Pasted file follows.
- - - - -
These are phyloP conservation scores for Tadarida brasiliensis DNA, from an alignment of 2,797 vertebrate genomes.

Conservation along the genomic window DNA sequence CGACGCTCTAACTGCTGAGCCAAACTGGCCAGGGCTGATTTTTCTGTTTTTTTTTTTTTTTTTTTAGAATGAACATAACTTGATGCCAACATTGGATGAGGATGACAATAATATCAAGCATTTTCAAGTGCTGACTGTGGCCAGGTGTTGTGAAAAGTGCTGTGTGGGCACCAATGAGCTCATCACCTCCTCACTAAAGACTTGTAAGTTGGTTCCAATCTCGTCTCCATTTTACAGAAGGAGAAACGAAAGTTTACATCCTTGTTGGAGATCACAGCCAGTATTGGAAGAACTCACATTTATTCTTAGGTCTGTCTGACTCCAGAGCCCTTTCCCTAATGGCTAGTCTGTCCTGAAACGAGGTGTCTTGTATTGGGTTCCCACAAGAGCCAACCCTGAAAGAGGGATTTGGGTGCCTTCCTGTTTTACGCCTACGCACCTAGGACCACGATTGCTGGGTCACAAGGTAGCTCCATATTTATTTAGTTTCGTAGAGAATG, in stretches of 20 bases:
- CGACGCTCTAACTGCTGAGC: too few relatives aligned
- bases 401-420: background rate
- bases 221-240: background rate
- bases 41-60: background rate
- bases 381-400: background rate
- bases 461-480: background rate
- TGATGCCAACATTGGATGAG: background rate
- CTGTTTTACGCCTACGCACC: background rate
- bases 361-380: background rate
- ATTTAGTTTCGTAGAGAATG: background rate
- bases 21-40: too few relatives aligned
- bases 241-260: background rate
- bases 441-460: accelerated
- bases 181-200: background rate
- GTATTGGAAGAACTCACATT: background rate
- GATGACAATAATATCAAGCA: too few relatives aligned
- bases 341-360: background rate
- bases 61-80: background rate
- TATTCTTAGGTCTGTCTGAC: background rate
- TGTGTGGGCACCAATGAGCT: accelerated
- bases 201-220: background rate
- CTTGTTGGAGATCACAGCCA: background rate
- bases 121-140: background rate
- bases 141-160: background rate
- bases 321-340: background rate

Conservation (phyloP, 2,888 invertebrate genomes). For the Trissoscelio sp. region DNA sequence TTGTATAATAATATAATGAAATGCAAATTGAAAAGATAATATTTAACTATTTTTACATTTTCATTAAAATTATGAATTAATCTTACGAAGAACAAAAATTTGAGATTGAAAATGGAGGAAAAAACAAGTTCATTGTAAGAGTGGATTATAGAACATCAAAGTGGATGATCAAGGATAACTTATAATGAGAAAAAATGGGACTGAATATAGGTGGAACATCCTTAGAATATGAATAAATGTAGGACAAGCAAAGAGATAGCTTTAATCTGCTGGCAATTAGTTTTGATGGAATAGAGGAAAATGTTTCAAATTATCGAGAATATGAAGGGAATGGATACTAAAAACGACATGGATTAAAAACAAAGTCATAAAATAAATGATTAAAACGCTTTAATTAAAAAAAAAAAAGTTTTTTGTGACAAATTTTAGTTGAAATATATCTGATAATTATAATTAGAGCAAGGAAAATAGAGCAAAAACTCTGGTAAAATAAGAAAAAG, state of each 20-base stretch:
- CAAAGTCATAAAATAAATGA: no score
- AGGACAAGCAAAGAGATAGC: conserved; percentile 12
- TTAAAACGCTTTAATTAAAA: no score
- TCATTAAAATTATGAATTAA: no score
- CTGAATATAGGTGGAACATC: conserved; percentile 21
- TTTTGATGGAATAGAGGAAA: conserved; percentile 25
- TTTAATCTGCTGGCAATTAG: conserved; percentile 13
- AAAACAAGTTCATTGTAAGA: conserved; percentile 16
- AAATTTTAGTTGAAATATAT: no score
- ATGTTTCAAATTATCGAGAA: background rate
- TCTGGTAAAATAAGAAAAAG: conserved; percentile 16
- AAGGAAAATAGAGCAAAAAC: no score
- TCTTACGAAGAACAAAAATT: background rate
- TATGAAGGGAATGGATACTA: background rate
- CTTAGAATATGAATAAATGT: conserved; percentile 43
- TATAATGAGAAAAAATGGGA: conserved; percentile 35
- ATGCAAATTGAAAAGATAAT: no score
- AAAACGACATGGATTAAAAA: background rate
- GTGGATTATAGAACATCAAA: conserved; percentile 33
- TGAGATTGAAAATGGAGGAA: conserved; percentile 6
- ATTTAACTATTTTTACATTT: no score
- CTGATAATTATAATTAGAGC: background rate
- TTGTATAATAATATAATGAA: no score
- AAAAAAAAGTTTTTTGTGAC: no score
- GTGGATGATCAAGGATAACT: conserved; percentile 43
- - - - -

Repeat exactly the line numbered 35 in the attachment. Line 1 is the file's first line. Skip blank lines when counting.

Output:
- TTTAATCTGCTGGCAATTAG: conserved; percentile 13